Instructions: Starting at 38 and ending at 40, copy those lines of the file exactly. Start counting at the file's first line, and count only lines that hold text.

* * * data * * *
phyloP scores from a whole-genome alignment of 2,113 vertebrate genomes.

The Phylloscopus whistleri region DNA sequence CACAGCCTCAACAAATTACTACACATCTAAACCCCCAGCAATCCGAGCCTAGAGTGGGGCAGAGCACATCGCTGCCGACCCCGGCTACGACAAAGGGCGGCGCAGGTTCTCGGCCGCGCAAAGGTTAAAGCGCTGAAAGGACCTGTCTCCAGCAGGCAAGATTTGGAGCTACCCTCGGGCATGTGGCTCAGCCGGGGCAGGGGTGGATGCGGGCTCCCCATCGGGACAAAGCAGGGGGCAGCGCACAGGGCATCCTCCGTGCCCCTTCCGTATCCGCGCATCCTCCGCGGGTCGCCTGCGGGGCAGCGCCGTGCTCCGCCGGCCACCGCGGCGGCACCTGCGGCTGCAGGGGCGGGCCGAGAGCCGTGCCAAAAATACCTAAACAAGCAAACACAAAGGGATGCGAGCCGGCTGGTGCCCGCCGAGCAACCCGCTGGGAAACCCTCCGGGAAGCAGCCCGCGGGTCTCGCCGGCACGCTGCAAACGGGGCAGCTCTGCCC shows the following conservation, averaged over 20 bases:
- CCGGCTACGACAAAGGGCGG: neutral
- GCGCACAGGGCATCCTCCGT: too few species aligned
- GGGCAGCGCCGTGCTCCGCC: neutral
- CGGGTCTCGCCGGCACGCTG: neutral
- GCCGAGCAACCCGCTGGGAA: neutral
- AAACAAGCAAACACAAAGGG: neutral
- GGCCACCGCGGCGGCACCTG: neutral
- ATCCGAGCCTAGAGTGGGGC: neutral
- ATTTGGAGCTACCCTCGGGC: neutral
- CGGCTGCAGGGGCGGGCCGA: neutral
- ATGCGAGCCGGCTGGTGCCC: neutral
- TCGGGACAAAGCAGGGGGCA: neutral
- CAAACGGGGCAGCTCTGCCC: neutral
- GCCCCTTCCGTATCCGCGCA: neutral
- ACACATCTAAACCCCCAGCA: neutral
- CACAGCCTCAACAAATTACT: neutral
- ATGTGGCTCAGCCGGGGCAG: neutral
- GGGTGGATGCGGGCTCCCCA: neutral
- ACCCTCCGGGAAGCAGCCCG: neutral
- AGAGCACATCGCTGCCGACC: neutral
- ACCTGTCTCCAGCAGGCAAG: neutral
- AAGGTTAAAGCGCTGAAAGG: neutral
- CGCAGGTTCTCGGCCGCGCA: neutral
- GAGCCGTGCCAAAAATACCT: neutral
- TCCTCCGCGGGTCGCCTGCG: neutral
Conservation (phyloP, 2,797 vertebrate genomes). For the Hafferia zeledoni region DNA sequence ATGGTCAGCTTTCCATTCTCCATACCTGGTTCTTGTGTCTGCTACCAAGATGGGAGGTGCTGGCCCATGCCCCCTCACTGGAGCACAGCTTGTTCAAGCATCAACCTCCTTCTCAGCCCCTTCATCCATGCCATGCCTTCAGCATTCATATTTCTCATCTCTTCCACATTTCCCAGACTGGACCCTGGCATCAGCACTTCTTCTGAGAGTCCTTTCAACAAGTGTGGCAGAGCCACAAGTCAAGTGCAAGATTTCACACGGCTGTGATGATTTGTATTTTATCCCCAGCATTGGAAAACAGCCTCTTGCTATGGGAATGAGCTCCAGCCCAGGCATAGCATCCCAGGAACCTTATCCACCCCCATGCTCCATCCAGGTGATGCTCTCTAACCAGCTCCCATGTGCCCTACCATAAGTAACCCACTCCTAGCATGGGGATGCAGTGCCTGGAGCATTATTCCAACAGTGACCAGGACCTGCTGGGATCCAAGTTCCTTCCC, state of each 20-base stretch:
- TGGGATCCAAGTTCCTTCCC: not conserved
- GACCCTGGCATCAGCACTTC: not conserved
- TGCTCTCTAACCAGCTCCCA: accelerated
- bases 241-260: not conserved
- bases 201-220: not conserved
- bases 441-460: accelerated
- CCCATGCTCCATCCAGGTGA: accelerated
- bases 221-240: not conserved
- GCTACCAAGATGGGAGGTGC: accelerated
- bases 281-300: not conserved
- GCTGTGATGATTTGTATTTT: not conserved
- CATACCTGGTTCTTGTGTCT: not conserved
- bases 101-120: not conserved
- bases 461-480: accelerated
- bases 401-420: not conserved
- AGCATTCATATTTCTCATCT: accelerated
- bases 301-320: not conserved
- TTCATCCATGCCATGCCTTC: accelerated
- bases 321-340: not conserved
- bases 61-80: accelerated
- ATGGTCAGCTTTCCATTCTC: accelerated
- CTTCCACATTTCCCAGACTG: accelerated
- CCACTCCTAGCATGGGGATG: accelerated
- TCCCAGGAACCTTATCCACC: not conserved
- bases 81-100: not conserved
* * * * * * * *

- bases 281-300: not conserved
- GCTGTGATGATTTGTATTTT: not conserved
- CATACCTGGTTCTTGTGTCT: not conserved